A graphic designer is creating nifty logos for the city’s parks. Jeffery Frankenhauser, a Portland native, paid tribute to parks with 37 logos (so far) that capture the history and aesthetics of our greatest greenspaces.
Restaurateur Micah Camden (Little Big Burger, Blue Star Donuts, boxer ramen) on local food mini-empires.
How do you decide where to expand? Portland is a collection of boroughs, like New York. There are streets that have a pulse to them. I’m on Division, I’m on NW 23rd, I’m in South Waterfront. Alberta is the last of those streets that warrants something like that. Little Big Burger will be the most affordable food option on Alberta. I mean, a cheese quesadilla is gonna cost you five bucks from one of those Mexican places. Blue Star Donuts is going insane. I’ve got a second location going up on Hawthorne. Until now, there were no doughnuts on the most touristed street in Portland. That makes no sense to me. We’ve got a prime location, and an awesome product.
How do you make a second location succeed? Take out the variables. Little Big Burger’s fans know they’re getting a medium to medium-rare burger. You get people who are offended, but when you’re advertising to a large audience, you deal with a much bigger array of problems.
One guy invented this cool 3-D camera rig in his garage. “I didn’t have access to 3-D equipment, so I had to build it.” This leap of logic five years ago led Jesse Blanchard to create the Robert Rig, which allows almost any camera to film in 3-D. Awards and acclaim followed.
A tiny newsstand is magazine heaven. After 13 years at Powell’s, Karin Dibling honors magazines at the City Reader, opened last fall on SE Division. Just eight feet across, the clean-cut wooden stand features indie and literary titles like Delayed Gratification and Brick.
Three big ideas for Portland’s future:
1. Winter could get much, much brighter. The Willamette Light Brigade, the group that lights up the Morrison and Burnside Bridges, wants to illuminate February. The vision: a citywide artificial light festival involving dramatic, short-term installations, with inspirations from Santa Monica, Amsterdam, and Glasgow. “In other cities, these festivals are wildly successful,” says the Light Brigade’s Jeff Schnabel, a PSU architecture prof who plans to devote his sabbatical to the program. “It will expand the discourse about how we want the city to look at night,” Schnabel says.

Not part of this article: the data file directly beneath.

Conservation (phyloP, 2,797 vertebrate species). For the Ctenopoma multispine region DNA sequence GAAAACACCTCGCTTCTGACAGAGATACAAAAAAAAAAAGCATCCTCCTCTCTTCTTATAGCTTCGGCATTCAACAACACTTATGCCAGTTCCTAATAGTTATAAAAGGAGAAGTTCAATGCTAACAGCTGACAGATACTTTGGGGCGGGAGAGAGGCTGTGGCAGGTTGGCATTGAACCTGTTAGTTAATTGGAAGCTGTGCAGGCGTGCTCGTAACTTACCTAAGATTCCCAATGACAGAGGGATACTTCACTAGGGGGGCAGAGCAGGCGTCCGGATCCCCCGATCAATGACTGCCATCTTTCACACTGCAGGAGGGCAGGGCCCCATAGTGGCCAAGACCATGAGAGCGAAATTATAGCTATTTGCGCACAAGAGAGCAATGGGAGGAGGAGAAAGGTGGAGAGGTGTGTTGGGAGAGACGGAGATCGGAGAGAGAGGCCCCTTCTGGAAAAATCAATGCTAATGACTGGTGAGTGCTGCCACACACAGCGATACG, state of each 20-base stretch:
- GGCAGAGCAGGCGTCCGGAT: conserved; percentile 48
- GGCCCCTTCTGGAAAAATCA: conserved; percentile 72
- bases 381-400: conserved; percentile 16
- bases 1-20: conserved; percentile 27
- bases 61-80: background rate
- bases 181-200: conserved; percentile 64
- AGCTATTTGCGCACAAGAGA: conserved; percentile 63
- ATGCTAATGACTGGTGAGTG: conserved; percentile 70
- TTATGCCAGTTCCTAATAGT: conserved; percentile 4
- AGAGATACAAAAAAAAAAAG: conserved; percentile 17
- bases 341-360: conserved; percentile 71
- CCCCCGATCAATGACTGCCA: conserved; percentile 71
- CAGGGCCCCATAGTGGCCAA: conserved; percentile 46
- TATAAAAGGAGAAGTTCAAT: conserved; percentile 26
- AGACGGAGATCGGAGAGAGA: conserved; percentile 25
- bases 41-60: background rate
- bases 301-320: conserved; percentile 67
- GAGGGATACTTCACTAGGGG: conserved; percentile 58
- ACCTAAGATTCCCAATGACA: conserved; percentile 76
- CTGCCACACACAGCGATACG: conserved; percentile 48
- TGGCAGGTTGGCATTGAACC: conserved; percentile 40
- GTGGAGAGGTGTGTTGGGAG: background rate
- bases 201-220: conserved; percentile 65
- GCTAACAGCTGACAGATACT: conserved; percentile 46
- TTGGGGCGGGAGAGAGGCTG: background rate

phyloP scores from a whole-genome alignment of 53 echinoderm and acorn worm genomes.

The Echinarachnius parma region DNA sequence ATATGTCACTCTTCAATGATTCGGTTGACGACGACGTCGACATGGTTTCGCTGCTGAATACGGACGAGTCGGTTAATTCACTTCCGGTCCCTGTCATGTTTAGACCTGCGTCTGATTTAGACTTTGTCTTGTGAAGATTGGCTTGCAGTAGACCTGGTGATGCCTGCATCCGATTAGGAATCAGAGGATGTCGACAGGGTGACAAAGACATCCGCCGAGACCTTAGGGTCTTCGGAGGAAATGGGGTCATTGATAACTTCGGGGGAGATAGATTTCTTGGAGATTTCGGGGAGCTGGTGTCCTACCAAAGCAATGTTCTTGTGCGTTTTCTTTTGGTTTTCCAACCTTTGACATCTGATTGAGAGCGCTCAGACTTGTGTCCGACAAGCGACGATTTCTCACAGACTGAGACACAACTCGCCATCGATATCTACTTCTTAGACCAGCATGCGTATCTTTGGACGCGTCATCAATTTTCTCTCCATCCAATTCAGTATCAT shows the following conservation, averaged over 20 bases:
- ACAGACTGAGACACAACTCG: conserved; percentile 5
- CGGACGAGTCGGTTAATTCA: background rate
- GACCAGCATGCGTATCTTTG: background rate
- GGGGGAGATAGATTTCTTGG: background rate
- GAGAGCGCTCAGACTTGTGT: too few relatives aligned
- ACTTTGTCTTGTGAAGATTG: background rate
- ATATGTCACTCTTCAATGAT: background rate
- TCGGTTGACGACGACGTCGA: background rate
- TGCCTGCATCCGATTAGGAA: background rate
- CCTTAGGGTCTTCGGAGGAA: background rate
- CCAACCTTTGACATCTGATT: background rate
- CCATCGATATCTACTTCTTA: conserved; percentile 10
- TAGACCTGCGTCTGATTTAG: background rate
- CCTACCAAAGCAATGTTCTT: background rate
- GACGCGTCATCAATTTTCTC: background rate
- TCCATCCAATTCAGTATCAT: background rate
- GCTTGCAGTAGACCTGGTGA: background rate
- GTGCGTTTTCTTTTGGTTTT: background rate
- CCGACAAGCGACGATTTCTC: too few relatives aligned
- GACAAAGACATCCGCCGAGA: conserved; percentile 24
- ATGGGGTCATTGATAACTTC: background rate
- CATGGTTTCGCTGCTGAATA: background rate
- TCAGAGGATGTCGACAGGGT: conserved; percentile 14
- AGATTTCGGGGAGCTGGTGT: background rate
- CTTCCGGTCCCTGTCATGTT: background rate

2. You may be able to buy your neighborhood. Gentrification’s timeless story: property owners win, renters lose. Mercy Corps Northwest’s John Haines wants a rewrite, via the first-known “Community Investment Trust.” A neighborhood’s residents could invest as little as $10 in a new real estate project nearby—say, a restaurant or a store. “When they eat or shop there,” Haines says, “they’d help their own investment.” As neighborhood commerce grows, so does equity, which investors can start withdrawing in as little as one year. Haines plans to start with a building on SE Foster Road.
3. A green loop could redefine thecentral city. A proposed 10-mile bike/pedestrian path through central Portland doesn’t have a name, but inspirations include Indianapolis’s Cultural Trail and New York’s High Line. The path would snake along the North and South Park Blocks, across the new transit/pedestrian bridge, through the Central Eastside, and over the Broadway Bridge. For a potentially city-redefining project, Portland’s planning director thinks it will be cheap. “The right-of-way is mostly there,” Susan Anderson says. “We need signage and maybe a little infrastructure.”